Security groups either make or break your IT security. Group memberships are responsible for administrative access in your your network and define access to other privileged resources and data on your domain. Ever wondered how a simple misconfiguration of a group membership could lead to a security incident? This blog elaborates the most common misconfiguration or security loopholes that can cause damage to the sensitive data in your network.
The anatomy of groups and memberships
Group memberships, both in Active Directory and Azure AD are extremely underrated when it comes to security. Memberships are often modified by administrators, help desks, and department managers.
Here are the various ways by which group memberships can be misconfigured in AD or Azure.
- Nested and indirect group memberships
Adding a group as a member of another group is called nesting. For instance, there can be one or more security groups added to the Admin Group. Though the changes to this Admin Group are continuously monitored, it can still cause a security loophole when changes to the Nested Group are not watched.
Malicious insiders or external attackers can easily add members to the nested or indirect group and gain access to sensitive data, as the Nested Group is a part of the Admin Group. To overcome this challenge, enterprises should adopt a Zero Trust policy to grant only the required level of access to users.
Before we look into the various other ways groups can be misconfigured, let’s take a look at how group membership changes can be audited in AD.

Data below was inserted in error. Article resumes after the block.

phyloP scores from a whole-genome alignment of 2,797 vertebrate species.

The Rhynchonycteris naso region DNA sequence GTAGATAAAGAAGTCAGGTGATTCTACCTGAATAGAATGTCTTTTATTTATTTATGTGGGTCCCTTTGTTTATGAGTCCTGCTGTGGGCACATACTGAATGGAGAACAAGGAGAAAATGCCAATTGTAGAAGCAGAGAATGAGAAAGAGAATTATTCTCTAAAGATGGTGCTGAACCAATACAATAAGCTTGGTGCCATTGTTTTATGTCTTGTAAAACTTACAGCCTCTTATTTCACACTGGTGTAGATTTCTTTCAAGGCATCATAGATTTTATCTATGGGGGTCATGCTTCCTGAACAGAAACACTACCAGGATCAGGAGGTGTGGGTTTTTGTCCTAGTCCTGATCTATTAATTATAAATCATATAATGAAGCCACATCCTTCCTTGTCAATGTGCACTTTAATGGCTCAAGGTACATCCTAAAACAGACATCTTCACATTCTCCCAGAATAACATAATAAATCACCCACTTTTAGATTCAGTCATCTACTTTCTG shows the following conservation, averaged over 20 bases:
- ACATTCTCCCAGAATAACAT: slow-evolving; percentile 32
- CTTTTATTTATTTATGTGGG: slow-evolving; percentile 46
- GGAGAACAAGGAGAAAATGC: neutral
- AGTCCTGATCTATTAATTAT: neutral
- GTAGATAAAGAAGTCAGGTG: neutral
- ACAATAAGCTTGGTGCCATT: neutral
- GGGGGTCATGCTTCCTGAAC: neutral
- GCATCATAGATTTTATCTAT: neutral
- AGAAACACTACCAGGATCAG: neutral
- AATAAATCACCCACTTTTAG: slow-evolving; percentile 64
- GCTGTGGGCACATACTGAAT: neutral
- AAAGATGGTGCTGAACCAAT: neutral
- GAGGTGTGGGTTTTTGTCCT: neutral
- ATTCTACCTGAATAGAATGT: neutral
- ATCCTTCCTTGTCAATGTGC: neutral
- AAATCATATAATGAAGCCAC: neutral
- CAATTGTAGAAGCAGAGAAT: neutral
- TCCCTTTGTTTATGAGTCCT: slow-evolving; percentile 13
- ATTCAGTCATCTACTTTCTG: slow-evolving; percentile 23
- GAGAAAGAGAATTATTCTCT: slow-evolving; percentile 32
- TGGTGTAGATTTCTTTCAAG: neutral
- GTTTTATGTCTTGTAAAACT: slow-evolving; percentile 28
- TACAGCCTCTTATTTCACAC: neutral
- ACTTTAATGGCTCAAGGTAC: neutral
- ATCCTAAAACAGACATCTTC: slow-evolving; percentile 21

After you enable the required audit policies in AD to audit group memberships, any membership change on any type of group in your AD domain will be audited and recorded in the security tab of the Windows Event Viewer on your Domain controllers (DCs).
However, monitoring changes to groups is not that simple, because every other security change on the AD domain like changes to permissions, files, and folders along with logon and logoff activities are dumped into the same location (i.e., the security tab of Event Viewer). We have to look through all these security events using the respective Event IDs that denote changes to group modification.
Different events and IDs are recorded based on the scope of groups and operations performed, group creation, permission changes, and membership changes, which makes sorting through group changes extremely tedious and time-consuming.
2. Groups are more than just security groups
Security groups are the only groups that can dictate access to resources, but there are also various other types of groups in AD and Azure that grant access to other network resources.
- Security groups across DCs and universal groups: If you own a multi-DC environment, then you may already be aware of these groups. There are default admin groups like DNSadmins, domain admins, and enterprise admins, which allow users to manage various components of your AD domain. Universal groups enable you to define roles or manage resources that span more than one domain.
- Other platform groups: Any group created by a third-party service can dictate access to that service. For example: